5,000-Year-Old Russian Skull Offers Evidence Of Brain Surgery Made With Stone Scalpel
Many ancient civilizations performed sophisticated cranial surgery. Ancient nomads of Siberia created a major skull surgery center about 2,300–2,500 years ago.
“Archaeologists excavating the ancient burial complexes of the Pazyryk culture that existed in the Altai region about 2,500 years ago through the end of 600 BC to the beginning of 200 BC discovered several skulls that offer evidence of sophisticated ancient surgical technologies.” 1
This 5,000-year-old skull found in Russia shows evidence of brain surgery. Credit: Darya Veselkova
Ancient Peru’s cranial surgeons were highly skilled. According to University of Miami Miller School of Medicine’s David S. Kushner, M.D., clinical professor of physical medicine and rehabilitation, trepanation was so expertly practiced in ancient Peru that the survival rate for the procedure during the Incan Empire was about twice that of the American Civil War when, more three centuries later, soldiers were trepanned presumably by better trained, educated and equipped surgeons.
Ancient Egyptians, Chinese, Greeks, and several other ancient cultures were aware of how to perform brain surgery. Evidence of this has been found in form of various skulls. Many patients who were subjected to trepanation, a term commonly understood as a surgical intervention when a piece of skull bone of a living individual is removed without any damage to the underlying blood vessels, meninges, and brain survived, but not all of course.
Evidence Of Brain Surgery In Russia 5,000 Years Ago
A team of Russian archaeologists has discovered a 5,000-year-old skull that suggests its owner underwent ancient brain surgery.
The man how was in his 20s had undergone the procedure and most likely died from it.
The skull and the bones of the rest of the Bronze Age torso were found in a deep grave in the Crimea region of Russia, alongside two flint arrowheads.
Scientists said ancient surgery was sometimes carried out for spiritual reasons. Credit: Darya Veselkova
“The ancient ‘doctor’ definitely had a ‘surgical set’ of stone tools,” said the Institute of Archaeology of the Russian Academy of Sciences, Moscow.
“Judging by the position of the bones, the body of the deceased was carefully laid on its back, slightly turned on its left side, the legs were strongly bent at the knees and turned to the left,” they added.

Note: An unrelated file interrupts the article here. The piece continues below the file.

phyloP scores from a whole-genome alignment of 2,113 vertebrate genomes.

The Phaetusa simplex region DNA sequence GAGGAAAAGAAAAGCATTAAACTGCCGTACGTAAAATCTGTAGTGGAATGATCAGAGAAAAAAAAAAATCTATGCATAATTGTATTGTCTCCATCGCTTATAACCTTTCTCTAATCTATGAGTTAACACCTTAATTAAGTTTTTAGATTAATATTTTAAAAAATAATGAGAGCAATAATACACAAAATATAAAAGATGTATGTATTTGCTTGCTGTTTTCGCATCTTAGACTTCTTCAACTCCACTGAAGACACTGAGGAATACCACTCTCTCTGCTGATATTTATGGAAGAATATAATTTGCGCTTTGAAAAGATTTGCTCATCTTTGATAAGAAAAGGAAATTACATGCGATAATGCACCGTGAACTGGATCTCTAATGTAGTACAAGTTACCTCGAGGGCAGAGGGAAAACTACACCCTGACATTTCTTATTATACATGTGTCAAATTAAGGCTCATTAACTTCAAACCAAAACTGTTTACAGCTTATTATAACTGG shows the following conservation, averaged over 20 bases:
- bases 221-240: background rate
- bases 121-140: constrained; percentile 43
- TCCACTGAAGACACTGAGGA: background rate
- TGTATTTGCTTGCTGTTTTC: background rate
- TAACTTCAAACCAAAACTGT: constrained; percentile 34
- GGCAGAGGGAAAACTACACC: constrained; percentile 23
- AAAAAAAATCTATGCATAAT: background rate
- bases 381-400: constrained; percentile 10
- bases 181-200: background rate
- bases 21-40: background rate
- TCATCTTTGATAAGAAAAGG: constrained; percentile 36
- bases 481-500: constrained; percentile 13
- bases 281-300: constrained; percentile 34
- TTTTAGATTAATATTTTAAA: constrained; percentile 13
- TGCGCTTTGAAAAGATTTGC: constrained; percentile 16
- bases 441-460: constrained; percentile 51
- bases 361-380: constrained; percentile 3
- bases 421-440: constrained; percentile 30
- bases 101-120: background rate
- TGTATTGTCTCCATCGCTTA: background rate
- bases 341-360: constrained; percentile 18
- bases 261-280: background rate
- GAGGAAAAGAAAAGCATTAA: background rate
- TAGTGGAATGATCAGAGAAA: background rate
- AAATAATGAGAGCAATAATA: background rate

After examining the skull, scientists concluded the size of the trepanation was 140 x 125 millimeters and there were large fragments of red pigment found near the head and on the vault of the skull.
Dr. Maria Dobrovolskaya, head of the Laboratory of Contextual Anthropology, said: “This young man was unlucky.
Despite the fact that the survival rate after trepanation was very high even in ancient times, he apparently died shortly after the surgery.
This is evidenced by the absence of obvious traces of healing. Traces of a trepanation instrument are clearly visible on the surface of the bone. Paradoxically, this is a rarity, since most people in ancient times survived safely even after several trepanations.”
Prehistoric Surgeons Conducted Trepanation For Various Reasons
According to Olesya Uspenskaya, a researcher in Stone Age archeology, there are three types of marks that offer evidence trepanation was performed. There are also a number of reasons why a decision was made to perform this procedure, they weren’t all medical.
The ancient gravesite unearthed in Crimea. Credit: Irina Rukavishnikova
In some cases, ancient doctors wanted to ‘change a person’s nature’. There were also ritualistic reasons.
Not understanding the reason for headaches, ancient doctors wanted to ease the pain by letting a person undergo trepanation. More medical reasons for the gruesome treatment included attempting cure a haematoma, repair skull injuries, or attempting to overcome epilepsy.
In those days anesthetic was unheard of, but there were methods to prevents pain.
Russian scientists say prehistoric surgeons used natural remedies like cannabis or magic mushrooms as ways to numb the pain of such operations.
The Russian Bronze Age man whose skull has been discovered was, unfortunately, one of those who didn’t survive this procedure